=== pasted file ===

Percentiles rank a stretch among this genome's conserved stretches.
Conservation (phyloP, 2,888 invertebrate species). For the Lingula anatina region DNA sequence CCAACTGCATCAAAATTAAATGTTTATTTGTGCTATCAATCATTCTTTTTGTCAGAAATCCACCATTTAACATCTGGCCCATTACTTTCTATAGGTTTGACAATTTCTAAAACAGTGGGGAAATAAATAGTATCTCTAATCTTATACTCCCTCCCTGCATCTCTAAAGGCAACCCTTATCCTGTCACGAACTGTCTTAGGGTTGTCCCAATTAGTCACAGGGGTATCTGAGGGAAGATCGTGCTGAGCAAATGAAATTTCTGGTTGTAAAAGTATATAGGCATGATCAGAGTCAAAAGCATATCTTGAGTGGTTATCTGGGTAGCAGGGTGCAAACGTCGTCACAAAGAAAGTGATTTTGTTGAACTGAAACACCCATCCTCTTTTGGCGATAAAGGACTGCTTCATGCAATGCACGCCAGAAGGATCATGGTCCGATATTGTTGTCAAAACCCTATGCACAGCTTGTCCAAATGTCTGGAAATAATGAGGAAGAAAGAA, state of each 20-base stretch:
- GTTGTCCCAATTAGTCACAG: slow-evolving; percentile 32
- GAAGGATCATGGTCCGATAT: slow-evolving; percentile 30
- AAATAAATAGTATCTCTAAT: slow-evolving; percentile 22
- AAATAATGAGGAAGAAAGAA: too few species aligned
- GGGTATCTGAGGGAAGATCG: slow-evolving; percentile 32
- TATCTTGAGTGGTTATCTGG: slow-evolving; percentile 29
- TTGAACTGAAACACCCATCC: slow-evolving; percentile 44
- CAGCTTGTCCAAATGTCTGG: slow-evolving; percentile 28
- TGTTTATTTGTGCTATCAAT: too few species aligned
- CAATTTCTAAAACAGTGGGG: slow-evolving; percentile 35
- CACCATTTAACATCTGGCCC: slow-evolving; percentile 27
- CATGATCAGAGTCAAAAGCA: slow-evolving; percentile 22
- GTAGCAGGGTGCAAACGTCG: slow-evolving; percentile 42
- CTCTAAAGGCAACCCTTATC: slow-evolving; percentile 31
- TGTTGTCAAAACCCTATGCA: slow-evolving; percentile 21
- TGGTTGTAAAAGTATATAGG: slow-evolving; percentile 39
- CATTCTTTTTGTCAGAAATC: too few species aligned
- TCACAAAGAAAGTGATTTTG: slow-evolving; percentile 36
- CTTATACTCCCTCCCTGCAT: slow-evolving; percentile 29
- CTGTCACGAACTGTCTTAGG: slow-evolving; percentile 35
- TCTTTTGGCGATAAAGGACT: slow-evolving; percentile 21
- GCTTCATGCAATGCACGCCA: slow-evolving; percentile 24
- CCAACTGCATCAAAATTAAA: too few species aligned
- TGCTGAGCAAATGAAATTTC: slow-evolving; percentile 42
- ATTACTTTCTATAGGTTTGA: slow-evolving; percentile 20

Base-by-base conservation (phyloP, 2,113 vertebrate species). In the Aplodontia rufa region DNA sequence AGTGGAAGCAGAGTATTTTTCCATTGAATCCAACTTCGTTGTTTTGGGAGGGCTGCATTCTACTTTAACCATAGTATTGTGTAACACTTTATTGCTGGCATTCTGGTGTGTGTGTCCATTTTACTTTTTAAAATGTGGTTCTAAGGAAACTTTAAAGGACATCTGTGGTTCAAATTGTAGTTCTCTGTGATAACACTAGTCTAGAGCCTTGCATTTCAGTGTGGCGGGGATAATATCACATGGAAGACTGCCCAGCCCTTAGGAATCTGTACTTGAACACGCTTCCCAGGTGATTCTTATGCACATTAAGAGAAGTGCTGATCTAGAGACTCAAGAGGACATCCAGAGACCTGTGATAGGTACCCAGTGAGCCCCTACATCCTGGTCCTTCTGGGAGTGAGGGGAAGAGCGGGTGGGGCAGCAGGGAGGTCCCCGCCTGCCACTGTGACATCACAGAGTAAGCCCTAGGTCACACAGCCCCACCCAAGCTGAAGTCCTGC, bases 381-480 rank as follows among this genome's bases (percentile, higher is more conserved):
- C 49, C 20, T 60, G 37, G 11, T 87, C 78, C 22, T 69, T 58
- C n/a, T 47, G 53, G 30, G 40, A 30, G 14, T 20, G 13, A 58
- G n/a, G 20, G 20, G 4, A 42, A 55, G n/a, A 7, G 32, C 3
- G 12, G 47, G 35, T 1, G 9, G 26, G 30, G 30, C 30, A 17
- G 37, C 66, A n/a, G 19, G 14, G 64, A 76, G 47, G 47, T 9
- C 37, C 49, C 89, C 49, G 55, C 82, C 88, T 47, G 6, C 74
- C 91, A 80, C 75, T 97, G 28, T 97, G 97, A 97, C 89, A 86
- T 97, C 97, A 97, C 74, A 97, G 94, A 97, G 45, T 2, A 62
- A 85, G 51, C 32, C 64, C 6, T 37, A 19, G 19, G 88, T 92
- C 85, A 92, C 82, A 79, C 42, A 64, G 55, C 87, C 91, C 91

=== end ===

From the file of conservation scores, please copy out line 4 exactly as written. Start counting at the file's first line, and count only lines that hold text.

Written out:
- GAAGGATCATGGTCCGATAT: slow-evolving; percentile 30